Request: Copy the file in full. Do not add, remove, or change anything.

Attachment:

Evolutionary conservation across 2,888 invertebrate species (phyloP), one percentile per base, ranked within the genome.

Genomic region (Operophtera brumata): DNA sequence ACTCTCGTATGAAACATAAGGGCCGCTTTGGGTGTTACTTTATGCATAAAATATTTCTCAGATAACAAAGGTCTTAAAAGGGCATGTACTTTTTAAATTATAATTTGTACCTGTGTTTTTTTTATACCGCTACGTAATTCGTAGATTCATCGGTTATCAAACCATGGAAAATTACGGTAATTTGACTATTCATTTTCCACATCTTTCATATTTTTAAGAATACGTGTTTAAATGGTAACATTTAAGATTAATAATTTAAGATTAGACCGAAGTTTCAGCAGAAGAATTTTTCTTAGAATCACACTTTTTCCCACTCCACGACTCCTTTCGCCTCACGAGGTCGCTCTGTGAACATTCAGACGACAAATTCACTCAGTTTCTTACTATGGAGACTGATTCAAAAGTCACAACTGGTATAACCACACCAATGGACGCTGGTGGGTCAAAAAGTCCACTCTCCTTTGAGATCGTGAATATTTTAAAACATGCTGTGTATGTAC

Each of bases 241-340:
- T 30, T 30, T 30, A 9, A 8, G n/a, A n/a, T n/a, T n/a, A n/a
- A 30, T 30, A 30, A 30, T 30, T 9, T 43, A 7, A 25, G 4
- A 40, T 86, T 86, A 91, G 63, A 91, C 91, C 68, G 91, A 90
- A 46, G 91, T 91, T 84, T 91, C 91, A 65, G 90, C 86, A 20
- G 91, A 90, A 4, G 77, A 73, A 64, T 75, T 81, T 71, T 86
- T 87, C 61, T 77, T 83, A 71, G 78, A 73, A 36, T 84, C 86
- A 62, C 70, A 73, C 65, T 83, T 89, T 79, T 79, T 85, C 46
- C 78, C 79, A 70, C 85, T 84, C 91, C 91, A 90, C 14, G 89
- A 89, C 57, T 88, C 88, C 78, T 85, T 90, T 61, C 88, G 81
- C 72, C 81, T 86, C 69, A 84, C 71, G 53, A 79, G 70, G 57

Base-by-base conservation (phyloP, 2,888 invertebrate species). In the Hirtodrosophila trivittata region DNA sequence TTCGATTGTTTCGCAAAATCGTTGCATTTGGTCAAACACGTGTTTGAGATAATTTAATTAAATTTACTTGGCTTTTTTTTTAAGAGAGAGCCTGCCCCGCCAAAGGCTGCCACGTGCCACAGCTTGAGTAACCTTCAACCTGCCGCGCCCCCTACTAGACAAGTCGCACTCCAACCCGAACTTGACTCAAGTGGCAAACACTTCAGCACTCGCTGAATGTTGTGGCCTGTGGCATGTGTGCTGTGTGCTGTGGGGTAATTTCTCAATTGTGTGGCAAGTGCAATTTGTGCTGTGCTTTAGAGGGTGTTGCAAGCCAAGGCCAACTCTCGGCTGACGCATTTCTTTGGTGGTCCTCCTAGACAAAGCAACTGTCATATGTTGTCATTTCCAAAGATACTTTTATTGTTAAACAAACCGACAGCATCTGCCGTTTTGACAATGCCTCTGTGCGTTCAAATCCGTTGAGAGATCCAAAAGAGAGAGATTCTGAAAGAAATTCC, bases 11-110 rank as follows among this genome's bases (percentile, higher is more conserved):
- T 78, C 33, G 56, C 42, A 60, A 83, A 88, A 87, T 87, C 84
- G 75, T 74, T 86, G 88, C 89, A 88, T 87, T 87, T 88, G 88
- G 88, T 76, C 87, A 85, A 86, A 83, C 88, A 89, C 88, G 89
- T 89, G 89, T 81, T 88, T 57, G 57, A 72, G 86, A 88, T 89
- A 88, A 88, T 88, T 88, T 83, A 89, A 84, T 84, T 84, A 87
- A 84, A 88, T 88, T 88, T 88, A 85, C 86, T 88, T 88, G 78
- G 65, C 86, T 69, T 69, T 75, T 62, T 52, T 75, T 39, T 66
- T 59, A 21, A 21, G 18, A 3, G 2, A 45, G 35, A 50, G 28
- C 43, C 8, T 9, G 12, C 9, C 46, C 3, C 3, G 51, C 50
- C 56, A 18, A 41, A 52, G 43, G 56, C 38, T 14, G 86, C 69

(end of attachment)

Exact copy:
Evolutionary conservation across 2,888 invertebrate species (phyloP), one percentile per base, ranked within the genome.

Genomic region (Operophtera brumata): DNA sequence ACTCTCGTATGAAACATAAGGGCCGCTTTGGGTGTTACTTTATGCATAAAATATTTCTCAGATAACAAAGGTCTTAAAAGGGCATGTACTTTTTAAATTATAATTTGTACCTGTGTTTTTTTTATACCGCTACGTAATTCGTAGATTCATCGGTTATCAAACCATGGAAAATTACGGTAATTTGACTATTCATTTTCCACATCTTTCATATTTTTAAGAATACGTGTTTAAATGGTAACATTTAAGATTAATAATTTAAGATTAGACCGAAGTTTCAGCAGAAGAATTTTTCTTAGAATCACACTTTTTCCCACTCCACGACTCCTTTCGCCTCACGAGGTCGCTCTGTGAACATTCAGACGACAAATTCACTCAGTTTCTTACTATGGAGACTGATTCAAAAGTCACAACTGGTATAACCACACCAATGGACGCTGGTGGGTCAAAAAGTCCACTCTCCTTTGAGATCGTGAATATTTTAAAACATGCTGTGTATGTAC

Each of bases 241-340:
- T 30, T 30, T 30, A 9, A 8, G n/a, A n/a, T n/a, T n/a, A n/a
- A 30, T 30, A 30, A 30, T 30, T 9, T 43, A 7, A 25, G 4
- A 40, T 86, T 86, A 91, G 63, A 91, C 91, C 68, G 91, A 90
- A 46, G 91, T 91, T 84, T 91, C 91, A 65, G 90, C 86, A 20
- G 91, A 90, A 4, G 77, A 73, A 64, T 75, T 81, T 71, T 86
- T 87, C 61, T 77, T 83, A 71, G 78, A 73, A 36, T 84, C 86
- A 62, C 70, A 73, C 65, T 83, T 89, T 79, T 79, T 85, C 46
- C 78, C 79, A 70, C 85, T 84, C 91, C 91, A 90, C 14, G 89
- A 89, C 57, T 88, C 88, C 78, T 85, T 90, T 61, C 88, G 81
- C 72, C 81, T 86, C 69, A 84, C 71, G 53, A 79, G 70, G 57

Base-by-base conservation (phyloP, 2,888 invertebrate species). In the Hirtodrosophila trivittata region DNA sequence TTCGATTGTTTCGCAAAATCGTTGCATTTGGTCAAACACGTGTTTGAGATAATTTAATTAAATTTACTTGGCTTTTTTTTTAAGAGAGAGCCTGCCCCGCCAAAGGCTGCCACGTGCCACAGCTTGAGTAACCTTCAACCTGCCGCGCCCCCTACTAGACAAGTCGCACTCCAACCCGAACTTGACTCAAGTGGCAAACACTTCAGCACTCGCTGAATGTTGTGGCCTGTGGCATGTGTGCTGTGTGCTGTGGGGTAATTTCTCAATTGTGTGGCAAGTGCAATTTGTGCTGTGCTTTAGAGGGTGTTGCAAGCCAAGGCCAACTCTCGGCTGACGCATTTCTTTGGTGGTCCTCCTAGACAAAGCAACTGTCATATGTTGTCATTTCCAAAGATACTTTTATTGTTAAACAAACCGACAGCATCTGCCGTTTTGACAATGCCTCTGTGCGTTCAAATCCGTTGAGAGATCCAAAAGAGAGAGATTCTGAAAGAAATTCC, bases 11-110 rank as follows among this genome's bases (percentile, higher is more conserved):
- T 78, C 33, G 56, C 42, A 60, A 83, A 88, A 87, T 87, C 84
- G 75, T 74, T 86, G 88, C 89, A 88, T 87, T 87, T 88, G 88
- G 88, T 76, C 87, A 85, A 86, A 83, C 88, A 89, C 88, G 89
- T 89, G 89, T 81, T 88, T 57, G 57, A 72, G 86, A 88, T 89
- A 88, A 88, T 88, T 88, T 83, A 89, A 84, T 84, T 84, A 87
- A 84, A 88, T 88, T 88, T 88, A 85, C 86, T 88, T 88, G 78
- G 65, C 86, T 69, T 69, T 75, T 62, T 52, T 75, T 39, T 66
- T 59, A 21, A 21, G 18, A 3, G 2, A 45, G 35, A 50, G 28
- C 43, C 8, T 9, G 12, C 9, C 46, C 3, C 3, G 51, C 50
- C 56, A 18, A 41, A 52, G 43, G 56, C 38, T 14, G 86, C 69